Who is your greatest European Ryder Cup player?
Colin Montgomerie has been crowned the BBC Sport website users' ultimate European Ryder Cup legend.
Throughout the 35th Ryder Cup we asked you to vote for your best player from one of six worthy contenders but the seven-time Cup veteran received 49% of the vote to beat Nick Faldo and Seve Ballesteros by a mile.
This year you have also crowned Jack Nicklaus as your king of the Masters and voted Tom Watson as your greatest Open champion.
By Rob Hodgetts
Born: 9/4/57, Spain
Ryder Cup appearances: 9 1979, 1983, 1985 (winners), 1987 (w), 1989, 1991, 1993, 1995 (w), 1997 (capt/w)
Ryder Cup record: Played 37, won 20, halved 5
Points scoring ratio: 54%
Seve Ballesteros was the focus of the European Ryder Cup team for two decades and one of the driving forces behind their rejuvenation.
The passionate Spaniard won three Opens and two Masters titles but his competitive fires burned brightest when facing a team of 12 Americans.
Ballesteros was a formidable matchplay exponent who never knew when he was beaten despite numerous divertions from the straight and narrow.
He won 20 matches and halved five out of a total of 37 but it was his 11 wins and two halves from 15 matches with countryman Jose Maria Olazabal that he will be best remembered for.
Ballesteros made his Ryder Cup debut at The Greenbrier in West Virginia in 1979, the first year the team was changed to Europe from Great Britain and Ireland.
It was an inauspicious start as he won just one match from five in the 17-11 thrashing Europe received.
By 1981, Seve Ballesteros was firmly established on the world stage but despite adding the 1980 Masters to his 1979 Open victory he was left out of the European team by captain John Jacobs.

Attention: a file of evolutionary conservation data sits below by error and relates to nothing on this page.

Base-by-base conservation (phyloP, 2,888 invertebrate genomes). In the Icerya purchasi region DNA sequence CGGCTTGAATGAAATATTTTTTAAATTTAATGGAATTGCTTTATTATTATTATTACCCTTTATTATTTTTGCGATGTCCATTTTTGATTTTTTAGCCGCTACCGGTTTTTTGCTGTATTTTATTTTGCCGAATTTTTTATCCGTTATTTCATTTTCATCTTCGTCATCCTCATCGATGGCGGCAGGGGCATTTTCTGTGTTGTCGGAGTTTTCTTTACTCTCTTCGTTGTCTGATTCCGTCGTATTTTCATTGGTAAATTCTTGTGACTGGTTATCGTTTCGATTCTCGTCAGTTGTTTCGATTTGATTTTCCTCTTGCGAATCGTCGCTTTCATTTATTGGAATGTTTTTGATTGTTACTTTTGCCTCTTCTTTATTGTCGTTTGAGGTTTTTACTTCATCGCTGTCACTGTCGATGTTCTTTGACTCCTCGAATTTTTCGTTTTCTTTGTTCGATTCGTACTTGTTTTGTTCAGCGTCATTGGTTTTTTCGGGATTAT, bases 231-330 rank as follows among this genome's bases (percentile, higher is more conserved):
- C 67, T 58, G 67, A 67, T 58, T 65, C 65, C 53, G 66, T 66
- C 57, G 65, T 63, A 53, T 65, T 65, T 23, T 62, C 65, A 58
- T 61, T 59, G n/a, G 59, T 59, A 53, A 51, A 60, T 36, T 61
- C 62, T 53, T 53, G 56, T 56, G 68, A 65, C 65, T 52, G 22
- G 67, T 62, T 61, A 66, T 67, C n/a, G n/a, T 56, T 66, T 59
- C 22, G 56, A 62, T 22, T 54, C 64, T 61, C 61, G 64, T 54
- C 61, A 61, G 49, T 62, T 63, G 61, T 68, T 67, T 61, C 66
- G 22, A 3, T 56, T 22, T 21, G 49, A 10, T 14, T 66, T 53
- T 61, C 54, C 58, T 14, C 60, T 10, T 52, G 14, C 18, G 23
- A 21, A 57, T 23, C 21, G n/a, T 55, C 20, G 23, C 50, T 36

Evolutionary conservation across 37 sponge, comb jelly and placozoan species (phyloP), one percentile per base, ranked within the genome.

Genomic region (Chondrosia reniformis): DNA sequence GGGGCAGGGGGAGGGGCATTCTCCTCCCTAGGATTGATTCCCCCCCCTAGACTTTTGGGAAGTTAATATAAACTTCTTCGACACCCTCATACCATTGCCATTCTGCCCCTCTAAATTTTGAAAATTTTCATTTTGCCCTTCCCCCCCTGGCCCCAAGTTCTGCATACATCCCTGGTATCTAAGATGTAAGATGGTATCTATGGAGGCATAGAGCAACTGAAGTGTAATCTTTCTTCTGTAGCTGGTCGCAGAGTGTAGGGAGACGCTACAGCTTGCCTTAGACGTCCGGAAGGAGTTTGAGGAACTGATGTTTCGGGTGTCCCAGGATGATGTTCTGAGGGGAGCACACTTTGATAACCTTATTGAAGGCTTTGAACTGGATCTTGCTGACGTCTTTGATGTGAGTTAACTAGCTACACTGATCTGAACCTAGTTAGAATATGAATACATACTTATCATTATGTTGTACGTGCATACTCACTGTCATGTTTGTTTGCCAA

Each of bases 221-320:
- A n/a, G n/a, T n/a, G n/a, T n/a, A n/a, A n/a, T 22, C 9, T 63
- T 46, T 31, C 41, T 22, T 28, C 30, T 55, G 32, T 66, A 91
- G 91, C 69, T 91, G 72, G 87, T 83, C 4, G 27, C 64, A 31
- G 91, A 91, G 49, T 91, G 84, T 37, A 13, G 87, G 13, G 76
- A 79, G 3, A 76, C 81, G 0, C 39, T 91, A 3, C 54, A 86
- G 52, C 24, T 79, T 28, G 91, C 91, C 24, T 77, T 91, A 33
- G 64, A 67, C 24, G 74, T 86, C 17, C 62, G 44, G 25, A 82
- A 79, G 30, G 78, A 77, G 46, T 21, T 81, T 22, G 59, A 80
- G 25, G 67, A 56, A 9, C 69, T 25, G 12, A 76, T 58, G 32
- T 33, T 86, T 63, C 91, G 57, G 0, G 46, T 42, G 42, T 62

TOP EUROPEAN POINTS SCORERS
25 Nick Faldo
24 Bernhard Langer
22.5 Seve Ballesteros
18.5 Colin Montgomerie
17.5 Jose Maria Olazabal
17 Tony Jacklin
16.5 Ian Woosnam
Ballesteros had been in dispute with the European Tour over appearance money and as a result played mostly in America.
The small number of European events he took part in had not yielded enough Ryder Cup points and his fate was left at the hands of a three-man committee of Neil Coles, Bernhard Langer and Jacobs to choose the final two players.
Seve was under consideration with Mark James, 11th on the list, Tony Jacklin (12th) and Peter Oosterhuis, who also played mainly in the US.
Much rumour accompanied the decision but it was Oosterhuis and James who were given the nod, prompting Ballesteros to announce that he would never play in the competition again.
But after much soul-searching and pleading he was carefully talked back into the fold for the 1983 event in Florida by the new captain, Jacklin.
Ballesteros went on to dominate the next five Ryder Cups, playing in all 25 matches, winning 16 and halving four.
Ballesteros won his beloved Ryder Cup as captain in 1997
In 1985 under Jacklin's guidance, the Americans were defeated for the first time since Great Britain and Ireland won at Lindrick in 1957, with Seve winning three-and-a-half points out of five.
Ballesteros last played in the event in 1995 before taking on the captaincy at Valderrama in 1997.
Seve was desperate to win on home turf and was a man possessed over the three days, zipping about in his golf buggy and popping up to offer his players advice on how best to play a certain shot.
His captaincy style was unique and not without its criticism but he certainly managed to convey his enthusiasm and belief in the task and Europe retained the Cup they had won back at Oak Hill in 1995.
Ballesteros was so enamoured with the Ryder Cup concept he instigated the Seve Trophy between Continental Europe and Great Britain and Ireland in 2000 and the event has gone from strength to strength.
And his legacy was all too obvious when European captain Sam Torrance took a call on his mobile amid frantic celebrations on the 18th green after the 2002 victory, announcing to the crowd, "It's Seve".